With the Strategic and Economic Dialogue (S&ED) between China and the U.S. going on in Washington these past few days, much has been said in the press about the myriad issues about which the two countries are at odds. However, last week Asia Society's Center on U.S.-China Relations and the Kissinger Institute on China and the United States jointly released An American Open Door? Maximizing the Benefits of Chinese Foreign Direct Investment, which garnered attention from the policy community and media, as it finds a potentially collaborative space within this increasingly complex bilateral relationship.
On the eve of the report launch, New York Times Shanghai correspondent David Barboza wrote, "… many analysts say China and the United States clearly need each other. China now has the capital American business so desperately seeks, and the United States has technology and a highly skilled work force." Speaking about the role of Chinese foreign direct investment in the United States, Orville Schell, Director of the Center on U.S.-China Relations, said, "… this is one key way to get the US and China into a closer and more collaborative working relationship, which can only help in all the other areas in which where we must find ways to get along."
The report finds that while America's investment screening process, CFIUS (Committee on Foreign Investment in the United States), is quite sound and effective, the political noise that surrounds the process can often impede direct investment from China. China's interest in higher return investments in advanced economies is steadily growing, but many potential investors in China are unaware the U.S. is open to such investment as the political interference has thus far been louder than the positive numbers this report elucidates.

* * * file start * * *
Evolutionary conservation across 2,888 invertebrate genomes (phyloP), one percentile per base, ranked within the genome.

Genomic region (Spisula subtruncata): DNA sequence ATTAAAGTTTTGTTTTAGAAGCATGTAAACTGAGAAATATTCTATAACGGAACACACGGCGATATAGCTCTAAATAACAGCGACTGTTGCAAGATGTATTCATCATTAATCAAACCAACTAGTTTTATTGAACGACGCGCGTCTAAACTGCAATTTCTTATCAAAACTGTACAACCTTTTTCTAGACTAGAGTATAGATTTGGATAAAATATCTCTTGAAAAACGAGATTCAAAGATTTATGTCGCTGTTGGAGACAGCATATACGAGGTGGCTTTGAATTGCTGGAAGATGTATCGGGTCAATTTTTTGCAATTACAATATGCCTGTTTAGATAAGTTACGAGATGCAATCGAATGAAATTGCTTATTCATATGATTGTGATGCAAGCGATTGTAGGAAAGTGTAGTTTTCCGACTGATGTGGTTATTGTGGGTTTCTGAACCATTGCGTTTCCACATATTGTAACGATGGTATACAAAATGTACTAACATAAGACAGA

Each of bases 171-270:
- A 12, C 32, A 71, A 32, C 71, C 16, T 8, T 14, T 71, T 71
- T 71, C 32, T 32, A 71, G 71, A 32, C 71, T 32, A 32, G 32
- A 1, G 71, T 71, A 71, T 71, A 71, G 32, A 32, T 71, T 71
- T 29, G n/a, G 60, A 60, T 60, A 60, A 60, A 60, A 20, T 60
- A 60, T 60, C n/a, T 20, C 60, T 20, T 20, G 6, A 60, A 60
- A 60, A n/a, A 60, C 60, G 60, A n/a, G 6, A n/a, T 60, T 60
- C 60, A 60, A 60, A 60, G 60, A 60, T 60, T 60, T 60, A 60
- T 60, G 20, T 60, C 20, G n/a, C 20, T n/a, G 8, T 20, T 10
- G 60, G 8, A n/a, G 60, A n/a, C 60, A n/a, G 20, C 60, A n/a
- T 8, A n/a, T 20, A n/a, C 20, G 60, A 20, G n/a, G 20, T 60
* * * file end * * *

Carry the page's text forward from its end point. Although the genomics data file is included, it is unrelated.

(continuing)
Caixin Media's Century Weekly magazine featured the report on its cover in China (condensed English language article here), and interviewed report author, Rhodium Group's Dan Rosen, about the CFIUS screening process. Rosen explains that the narrative has been distorted by a few large failed deals, and in actuality, "In each of the past two years Chinese direct investment [in the U.S.] has increased by 130 percent, more than doubling every year right now, so actually there are lots and lots of deals that go through all the time and are not problematic at all."
The United States was built on openness to foreign investment, but the complicated nature of the U.S.-China relationship has clouded that commitment. This report shows Chinese direct investment in the U.S. is in fact growing steadily.
In an interview with Bloomberg News, Orville Schell stated the opportunity for America concisely: "They have the money. We need the investment. It could create jobs, help rebuild infrastructure and I think it is in the American interest." An American Open Door? poses the question, is this an opportunity the United States is willing to risk missing out on?
China's spending spree deserves three cheers [Financial Times]
America Gains From Chinese Investment [Wall Street Journal]
US to see rapid rise in ODI from China [China Daily]